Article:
Article Date: 6/1/2007

Individualized High Definition Vision

Individualized High Definition Vision

Thanks to wavefront technology, O.D.s can create unique spectacle lenses for their patients. Here's how these O.D.s are using this technology in the lane.

Paul M. Karpecki, O.D., F.A.A.O. (Moderator): A new ophthalmic dispensing aberrometer generates prescriptions that are unique to each patient and provides crisp vision. This innovation is made possible by measuring light wave aberrations and developing new ophthalmic lenses that address imperfections in vision that were once imperceptible.

Today, we'll discuss how to introduce this technology to your practice. We'll identify the ideal candidates for this technology and discuss several applications, including refractions, which is one of the most significant. Let's begin with an overview.

How the technology works

Daniel E. Quon, O.D.: To grasp how this new technology functions, we should remember we've always used ophthalmic lenses to correct lower-order aberrations (classified as first to second aberrations by order of complexity), such as myopia, hyperopia and astigmatism. Higher-order aberrations, ranging from an order of third to sixth, include coma, spherical aberration and trefoil.

Point spread function and retinal image of a perfect eye compared with eyes that have higher-order aberrations, such as coma, spherical aberration and quadrefoil.

These higher-order aberrations — which can cause compromised night vision, glare, halos, blurring, diplopia and starbursts — are created by irregularities of the tear film, cornea, vitreous humor, aqueous humor and crystalline lens, including cataracts. We can discern higher-order aberrations by passing a wavefront of light through the eye and measuring the distortion of the reflected wavefront that returns from the retina and exits the cornea.

Of course, this technology has been used for several years now to achieve customized ablations in LASIK surgery. So what's new about wavefront technology that has us so excited? We now have a small, exam-lane-compatible instrument that enables us to use the same wavefront technology at a fraction of the cost to analyze distorted light pathways. Then, we can formulate findings to develop a highly specific correction that produces a unique ophthalmic lens for each eye.

Dr. Karpecki: Two types of lenses have been designed with wavefront technology: the Varilux Physio 360° by Essilor of America and the iZon lens by Ophthonix. The Physio 360° uses wavefront technology to address aberrations that cause distortions of the lens, while the iZon lens addresses vision problems caused by higher-order aberrations of the eye. Today, we'll discuss primarily the iZon lenses, which are produced in a special offsite laboratory, using a patented process in which the unique iZonik™ photopolymer is sandwiched between two lens blanks. These lenses are created with prescriptions generated by the instrument Dr. Quon described, the Z-View Aberrometer. We have a few other terms to discuss, such as iPrint and iZon PAL, which clinicians should become familiar with if they're thinking about using this technology in their practices.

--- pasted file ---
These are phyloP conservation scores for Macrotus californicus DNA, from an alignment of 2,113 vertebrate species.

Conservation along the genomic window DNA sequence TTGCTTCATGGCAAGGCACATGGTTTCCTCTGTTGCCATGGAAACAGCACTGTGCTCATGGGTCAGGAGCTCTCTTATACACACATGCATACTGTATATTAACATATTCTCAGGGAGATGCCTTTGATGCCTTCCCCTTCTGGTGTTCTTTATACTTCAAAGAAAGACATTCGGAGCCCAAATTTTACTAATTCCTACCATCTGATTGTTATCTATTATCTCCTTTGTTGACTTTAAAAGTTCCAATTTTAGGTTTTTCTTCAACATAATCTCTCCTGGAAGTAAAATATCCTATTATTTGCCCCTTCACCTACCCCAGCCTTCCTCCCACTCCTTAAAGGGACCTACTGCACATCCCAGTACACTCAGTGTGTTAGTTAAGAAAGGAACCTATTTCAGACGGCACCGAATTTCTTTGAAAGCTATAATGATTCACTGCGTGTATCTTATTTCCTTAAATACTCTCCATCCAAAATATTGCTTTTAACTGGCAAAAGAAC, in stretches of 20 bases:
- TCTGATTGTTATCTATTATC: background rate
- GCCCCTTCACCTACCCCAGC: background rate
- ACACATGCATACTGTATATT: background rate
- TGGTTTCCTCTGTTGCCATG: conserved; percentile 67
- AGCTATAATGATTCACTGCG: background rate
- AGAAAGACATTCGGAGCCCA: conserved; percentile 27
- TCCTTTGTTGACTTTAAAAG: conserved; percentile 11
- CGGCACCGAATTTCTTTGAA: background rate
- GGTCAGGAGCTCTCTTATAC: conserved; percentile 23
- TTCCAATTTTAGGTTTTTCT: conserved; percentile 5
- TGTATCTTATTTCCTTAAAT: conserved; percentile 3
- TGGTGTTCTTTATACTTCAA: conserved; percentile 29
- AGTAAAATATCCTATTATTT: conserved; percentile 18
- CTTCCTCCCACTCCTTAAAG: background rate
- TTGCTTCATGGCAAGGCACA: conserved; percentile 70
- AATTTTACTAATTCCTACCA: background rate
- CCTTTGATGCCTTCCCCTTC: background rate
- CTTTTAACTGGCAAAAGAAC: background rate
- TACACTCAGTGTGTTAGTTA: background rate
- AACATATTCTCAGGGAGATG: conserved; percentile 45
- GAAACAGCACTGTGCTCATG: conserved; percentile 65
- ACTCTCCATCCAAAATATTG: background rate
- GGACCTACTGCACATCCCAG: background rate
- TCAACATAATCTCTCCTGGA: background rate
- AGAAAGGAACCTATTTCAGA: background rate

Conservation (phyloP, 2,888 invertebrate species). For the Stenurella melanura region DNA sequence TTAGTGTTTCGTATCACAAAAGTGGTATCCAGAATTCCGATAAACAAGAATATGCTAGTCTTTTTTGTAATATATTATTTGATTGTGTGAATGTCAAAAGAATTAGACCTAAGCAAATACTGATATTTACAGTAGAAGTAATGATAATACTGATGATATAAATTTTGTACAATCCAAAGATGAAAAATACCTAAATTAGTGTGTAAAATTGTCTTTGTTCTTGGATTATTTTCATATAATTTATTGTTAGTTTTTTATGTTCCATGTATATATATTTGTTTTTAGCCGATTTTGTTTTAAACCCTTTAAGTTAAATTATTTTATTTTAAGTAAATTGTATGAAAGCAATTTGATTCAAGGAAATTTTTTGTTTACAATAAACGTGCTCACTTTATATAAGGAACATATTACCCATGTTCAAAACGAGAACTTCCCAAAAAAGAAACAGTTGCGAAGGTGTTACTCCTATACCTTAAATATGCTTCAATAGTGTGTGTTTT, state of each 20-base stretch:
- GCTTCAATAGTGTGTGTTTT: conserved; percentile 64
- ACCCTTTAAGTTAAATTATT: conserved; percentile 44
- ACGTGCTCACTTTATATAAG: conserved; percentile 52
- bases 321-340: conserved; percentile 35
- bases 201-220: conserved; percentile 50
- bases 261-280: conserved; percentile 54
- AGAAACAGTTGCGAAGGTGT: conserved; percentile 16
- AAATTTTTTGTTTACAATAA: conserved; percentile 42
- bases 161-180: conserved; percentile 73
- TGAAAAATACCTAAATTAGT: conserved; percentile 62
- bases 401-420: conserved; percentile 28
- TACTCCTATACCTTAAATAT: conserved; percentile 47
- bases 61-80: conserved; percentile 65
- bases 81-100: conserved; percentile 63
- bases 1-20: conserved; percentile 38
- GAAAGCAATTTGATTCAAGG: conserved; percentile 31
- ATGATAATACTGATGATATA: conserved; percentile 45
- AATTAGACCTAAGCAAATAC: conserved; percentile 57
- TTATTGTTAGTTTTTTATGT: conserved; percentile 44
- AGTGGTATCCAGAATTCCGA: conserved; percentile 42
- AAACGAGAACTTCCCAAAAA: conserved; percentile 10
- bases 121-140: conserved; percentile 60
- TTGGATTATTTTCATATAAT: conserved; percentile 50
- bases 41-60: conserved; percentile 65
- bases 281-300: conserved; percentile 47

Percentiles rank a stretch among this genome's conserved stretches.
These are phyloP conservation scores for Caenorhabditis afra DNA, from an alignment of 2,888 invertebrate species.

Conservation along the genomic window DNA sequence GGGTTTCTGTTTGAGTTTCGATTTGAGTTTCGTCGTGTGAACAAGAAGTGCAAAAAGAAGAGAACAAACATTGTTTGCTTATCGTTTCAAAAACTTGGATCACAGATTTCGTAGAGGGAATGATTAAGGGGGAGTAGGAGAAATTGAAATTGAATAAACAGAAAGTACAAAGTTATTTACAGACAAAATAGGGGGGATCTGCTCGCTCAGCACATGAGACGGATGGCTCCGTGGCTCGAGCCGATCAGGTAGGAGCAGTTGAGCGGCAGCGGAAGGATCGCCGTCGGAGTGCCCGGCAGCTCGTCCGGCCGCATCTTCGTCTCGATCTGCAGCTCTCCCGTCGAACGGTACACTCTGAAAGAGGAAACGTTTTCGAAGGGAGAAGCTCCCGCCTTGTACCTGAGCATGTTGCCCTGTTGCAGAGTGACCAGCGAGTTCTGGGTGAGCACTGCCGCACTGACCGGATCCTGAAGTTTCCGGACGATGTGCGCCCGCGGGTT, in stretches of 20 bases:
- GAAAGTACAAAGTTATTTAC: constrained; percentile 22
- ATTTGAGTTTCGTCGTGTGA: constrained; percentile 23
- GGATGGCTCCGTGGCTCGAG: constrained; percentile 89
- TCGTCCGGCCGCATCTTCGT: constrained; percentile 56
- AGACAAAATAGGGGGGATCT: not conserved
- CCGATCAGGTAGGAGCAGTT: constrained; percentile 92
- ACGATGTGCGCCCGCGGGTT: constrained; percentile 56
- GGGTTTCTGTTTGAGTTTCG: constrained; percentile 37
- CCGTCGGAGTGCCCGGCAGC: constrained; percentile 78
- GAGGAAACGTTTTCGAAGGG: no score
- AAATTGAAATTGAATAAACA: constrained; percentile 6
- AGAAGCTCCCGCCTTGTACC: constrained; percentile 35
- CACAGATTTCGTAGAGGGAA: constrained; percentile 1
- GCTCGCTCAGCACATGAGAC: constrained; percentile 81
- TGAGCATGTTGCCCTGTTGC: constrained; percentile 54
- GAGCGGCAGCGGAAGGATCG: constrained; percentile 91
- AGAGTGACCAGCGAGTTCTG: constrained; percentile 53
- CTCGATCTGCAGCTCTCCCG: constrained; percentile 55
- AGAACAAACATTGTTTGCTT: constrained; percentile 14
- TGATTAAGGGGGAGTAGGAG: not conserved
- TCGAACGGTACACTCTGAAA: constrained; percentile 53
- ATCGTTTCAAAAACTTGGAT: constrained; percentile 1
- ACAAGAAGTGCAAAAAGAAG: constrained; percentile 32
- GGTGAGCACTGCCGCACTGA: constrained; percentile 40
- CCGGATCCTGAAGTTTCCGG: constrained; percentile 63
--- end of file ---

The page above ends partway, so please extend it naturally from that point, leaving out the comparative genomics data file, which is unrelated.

The iZon lens is customized based upon the optical fingerprint, or iPrint, which is measured by the Z-View Aberrometer. The lenses are produced using a patented process in which the iZonik photopolymer is sandwiched between two lens blanks.

Stuart A. Gindoff, O.D., M.B.A., F.A.A.O.: The iPrint is the data that's compiled from the Z-View Aberrometer measurements. The data is equivalent to obtaining a fingerprint of the eye; each eye is different. An iZon lens is the lens that's driven by the iPrint, and the iZon PAL lens is merely the progressive addition that Ophthonix puts into the iZon lens.

We now have a small, exam-lane compatible instrument that enables us to use the same wavefront technology at a fraction of the cost to analyze distorted light pathways.
Daniel E. Quon, O.D.

Higher-order aberrations

Dr. Karpecki: How important are higher-order aberrations? Overall, do they significantly affect vision?

Pamela A. Lowe, O.D., F.A.A.O.: Current literature in wavefront aberrometry states that higher-order aberrations account for about 17% to 20% of a patient's visual deficiency. So, higher-order aberrations are very important, representing up to 20% of uncorrected refractive error. Conventional lenses don't address this. What's exciting about this technology is that it returns us to our optometric roots, improving considerably on a technique that is as old as our profession.

Dr. Gindoff: In our practice, where our surgeons perform LASIK and multifocal implants, some patients just aren't satisfied with their overall vision after these procedures, no matter what we do. With the Z-View Aberrometer, not only can we see what patients are talking about, but we can actually neutralize the problem, or at least help them get through the prolonged healing process.

Dr. Quon: I use the iZon lenses for many patients who had LASIK before custom procedures were available. They're experiencing glare and seeing halos around headlights at night.